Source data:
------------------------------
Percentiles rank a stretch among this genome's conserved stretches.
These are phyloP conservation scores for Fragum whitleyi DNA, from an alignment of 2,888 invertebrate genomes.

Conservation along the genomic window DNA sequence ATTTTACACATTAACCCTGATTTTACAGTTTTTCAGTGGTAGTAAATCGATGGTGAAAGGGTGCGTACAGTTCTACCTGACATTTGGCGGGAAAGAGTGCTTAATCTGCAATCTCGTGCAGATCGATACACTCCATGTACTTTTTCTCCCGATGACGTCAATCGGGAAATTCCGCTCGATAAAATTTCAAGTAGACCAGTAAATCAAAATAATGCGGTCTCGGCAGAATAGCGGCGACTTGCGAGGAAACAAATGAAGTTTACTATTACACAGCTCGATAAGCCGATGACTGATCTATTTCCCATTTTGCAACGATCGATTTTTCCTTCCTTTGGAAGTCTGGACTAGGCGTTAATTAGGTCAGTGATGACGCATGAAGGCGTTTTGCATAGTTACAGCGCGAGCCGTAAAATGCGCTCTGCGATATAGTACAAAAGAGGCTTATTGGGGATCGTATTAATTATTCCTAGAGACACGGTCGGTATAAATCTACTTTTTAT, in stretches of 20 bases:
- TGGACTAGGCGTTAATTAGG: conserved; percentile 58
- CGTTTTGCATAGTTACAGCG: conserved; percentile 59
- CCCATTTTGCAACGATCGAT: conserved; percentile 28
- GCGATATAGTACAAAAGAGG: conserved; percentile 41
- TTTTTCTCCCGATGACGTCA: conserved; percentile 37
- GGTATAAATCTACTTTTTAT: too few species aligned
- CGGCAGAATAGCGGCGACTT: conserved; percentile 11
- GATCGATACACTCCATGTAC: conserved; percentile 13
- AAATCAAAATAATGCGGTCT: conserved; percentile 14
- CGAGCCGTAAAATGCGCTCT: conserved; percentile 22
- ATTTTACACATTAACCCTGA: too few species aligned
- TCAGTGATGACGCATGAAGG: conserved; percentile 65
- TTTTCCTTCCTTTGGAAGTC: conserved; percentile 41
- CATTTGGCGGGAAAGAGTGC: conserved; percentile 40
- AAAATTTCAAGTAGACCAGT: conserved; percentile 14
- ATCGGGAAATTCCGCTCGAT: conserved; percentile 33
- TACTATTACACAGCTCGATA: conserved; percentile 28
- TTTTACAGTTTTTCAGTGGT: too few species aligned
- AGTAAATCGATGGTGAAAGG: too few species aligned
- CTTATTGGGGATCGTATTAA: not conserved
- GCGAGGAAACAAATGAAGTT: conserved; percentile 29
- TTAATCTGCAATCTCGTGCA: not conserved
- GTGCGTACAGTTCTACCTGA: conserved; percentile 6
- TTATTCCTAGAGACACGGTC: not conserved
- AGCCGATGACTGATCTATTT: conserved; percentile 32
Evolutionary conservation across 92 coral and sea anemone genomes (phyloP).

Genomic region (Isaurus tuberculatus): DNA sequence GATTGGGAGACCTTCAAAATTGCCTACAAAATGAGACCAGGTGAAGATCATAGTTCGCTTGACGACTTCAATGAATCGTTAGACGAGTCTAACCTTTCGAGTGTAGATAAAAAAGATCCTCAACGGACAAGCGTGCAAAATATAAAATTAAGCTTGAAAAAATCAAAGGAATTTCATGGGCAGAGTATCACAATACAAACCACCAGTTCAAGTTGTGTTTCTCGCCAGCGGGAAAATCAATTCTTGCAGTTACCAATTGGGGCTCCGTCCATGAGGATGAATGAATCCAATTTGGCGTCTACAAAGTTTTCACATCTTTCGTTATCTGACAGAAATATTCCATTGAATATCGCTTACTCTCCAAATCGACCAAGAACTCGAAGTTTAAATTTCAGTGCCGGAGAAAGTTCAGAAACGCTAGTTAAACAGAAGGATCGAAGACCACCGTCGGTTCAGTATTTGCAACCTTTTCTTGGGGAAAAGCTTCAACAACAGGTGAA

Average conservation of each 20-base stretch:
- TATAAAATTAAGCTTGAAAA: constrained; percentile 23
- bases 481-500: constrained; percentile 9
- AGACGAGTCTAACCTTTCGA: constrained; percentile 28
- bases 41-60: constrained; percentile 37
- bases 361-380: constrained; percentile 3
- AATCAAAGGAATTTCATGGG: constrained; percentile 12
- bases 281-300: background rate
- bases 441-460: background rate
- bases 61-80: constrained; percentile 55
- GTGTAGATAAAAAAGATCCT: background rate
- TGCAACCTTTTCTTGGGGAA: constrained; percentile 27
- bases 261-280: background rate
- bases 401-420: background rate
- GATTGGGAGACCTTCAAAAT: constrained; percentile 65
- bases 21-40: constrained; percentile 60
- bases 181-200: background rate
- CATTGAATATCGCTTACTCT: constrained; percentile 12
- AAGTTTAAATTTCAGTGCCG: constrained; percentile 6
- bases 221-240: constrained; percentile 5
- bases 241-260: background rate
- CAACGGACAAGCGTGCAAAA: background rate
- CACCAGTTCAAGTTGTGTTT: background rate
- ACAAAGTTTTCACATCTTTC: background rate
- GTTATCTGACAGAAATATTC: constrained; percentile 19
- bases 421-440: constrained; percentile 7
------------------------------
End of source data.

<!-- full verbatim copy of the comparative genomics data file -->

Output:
Percentiles rank a stretch among this genome's conserved stretches.
These are phyloP conservation scores for Fragum whitleyi DNA, from an alignment of 2,888 invertebrate genomes.

Conservation along the genomic window DNA sequence ATTTTACACATTAACCCTGATTTTACAGTTTTTCAGTGGTAGTAAATCGATGGTGAAAGGGTGCGTACAGTTCTACCTGACATTTGGCGGGAAAGAGTGCTTAATCTGCAATCTCGTGCAGATCGATACACTCCATGTACTTTTTCTCCCGATGACGTCAATCGGGAAATTCCGCTCGATAAAATTTCAAGTAGACCAGTAAATCAAAATAATGCGGTCTCGGCAGAATAGCGGCGACTTGCGAGGAAACAAATGAAGTTTACTATTACACAGCTCGATAAGCCGATGACTGATCTATTTCCCATTTTGCAACGATCGATTTTTCCTTCCTTTGGAAGTCTGGACTAGGCGTTAATTAGGTCAGTGATGACGCATGAAGGCGTTTTGCATAGTTACAGCGCGAGCCGTAAAATGCGCTCTGCGATATAGTACAAAAGAGGCTTATTGGGGATCGTATTAATTATTCCTAGAGACACGGTCGGTATAAATCTACTTTTTAT, in stretches of 20 bases:
- TGGACTAGGCGTTAATTAGG: conserved; percentile 58
- CGTTTTGCATAGTTACAGCG: conserved; percentile 59
- CCCATTTTGCAACGATCGAT: conserved; percentile 28
- GCGATATAGTACAAAAGAGG: conserved; percentile 41
- TTTTTCTCCCGATGACGTCA: conserved; percentile 37
- GGTATAAATCTACTTTTTAT: too few species aligned
- CGGCAGAATAGCGGCGACTT: conserved; percentile 11
- GATCGATACACTCCATGTAC: conserved; percentile 13
- AAATCAAAATAATGCGGTCT: conserved; percentile 14
- CGAGCCGTAAAATGCGCTCT: conserved; percentile 22
- ATTTTACACATTAACCCTGA: too few species aligned
- TCAGTGATGACGCATGAAGG: conserved; percentile 65
- TTTTCCTTCCTTTGGAAGTC: conserved; percentile 41
- CATTTGGCGGGAAAGAGTGC: conserved; percentile 40
- AAAATTTCAAGTAGACCAGT: conserved; percentile 14
- ATCGGGAAATTCCGCTCGAT: conserved; percentile 33
- TACTATTACACAGCTCGATA: conserved; percentile 28
- TTTTACAGTTTTTCAGTGGT: too few species aligned
- AGTAAATCGATGGTGAAAGG: too few species aligned
- CTTATTGGGGATCGTATTAA: not conserved
- GCGAGGAAACAAATGAAGTT: conserved; percentile 29
- TTAATCTGCAATCTCGTGCA: not conserved
- GTGCGTACAGTTCTACCTGA: conserved; percentile 6
- TTATTCCTAGAGACACGGTC: not conserved
- AGCCGATGACTGATCTATTT: conserved; percentile 32
Evolutionary conservation across 92 coral and sea anemone genomes (phyloP).

Genomic region (Isaurus tuberculatus): DNA sequence GATTGGGAGACCTTCAAAATTGCCTACAAAATGAGACCAGGTGAAGATCATAGTTCGCTTGACGACTTCAATGAATCGTTAGACGAGTCTAACCTTTCGAGTGTAGATAAAAAAGATCCTCAACGGACAAGCGTGCAAAATATAAAATTAAGCTTGAAAAAATCAAAGGAATTTCATGGGCAGAGTATCACAATACAAACCACCAGTTCAAGTTGTGTTTCTCGCCAGCGGGAAAATCAATTCTTGCAGTTACCAATTGGGGCTCCGTCCATGAGGATGAATGAATCCAATTTGGCGTCTACAAAGTTTTCACATCTTTCGTTATCTGACAGAAATATTCCATTGAATATCGCTTACTCTCCAAATCGACCAAGAACTCGAAGTTTAAATTTCAGTGCCGGAGAAAGTTCAGAAACGCTAGTTAAACAGAAGGATCGAAGACCACCGTCGGTTCAGTATTTGCAACCTTTTCTTGGGGAAAAGCTTCAACAACAGGTGAA

Average conservation of each 20-base stretch:
- TATAAAATTAAGCTTGAAAA: constrained; percentile 23
- bases 481-500: constrained; percentile 9
- AGACGAGTCTAACCTTTCGA: constrained; percentile 28
- bases 41-60: constrained; percentile 37
- bases 361-380: constrained; percentile 3
- AATCAAAGGAATTTCATGGG: constrained; percentile 12
- bases 281-300: background rate
- bases 441-460: background rate
- bases 61-80: constrained; percentile 55
- GTGTAGATAAAAAAGATCCT: background rate
- TGCAACCTTTTCTTGGGGAA: constrained; percentile 27
- bases 261-280: background rate
- bases 401-420: background rate
- GATTGGGAGACCTTCAAAAT: constrained; percentile 65
- bases 21-40: constrained; percentile 60
- bases 181-200: background rate
- CATTGAATATCGCTTACTCT: constrained; percentile 12
- AAGTTTAAATTTCAGTGCCG: constrained; percentile 6
- bases 221-240: constrained; percentile 5
- bases 241-260: background rate
- CAACGGACAAGCGTGCAAAA: background rate
- CACCAGTTCAAGTTGTGTTT: background rate
- ACAAAGTTTTCACATCTTTC: background rate
- GTTATCTGACAGAAATATTC: constrained; percentile 19
- bases 421-440: constrained; percentile 7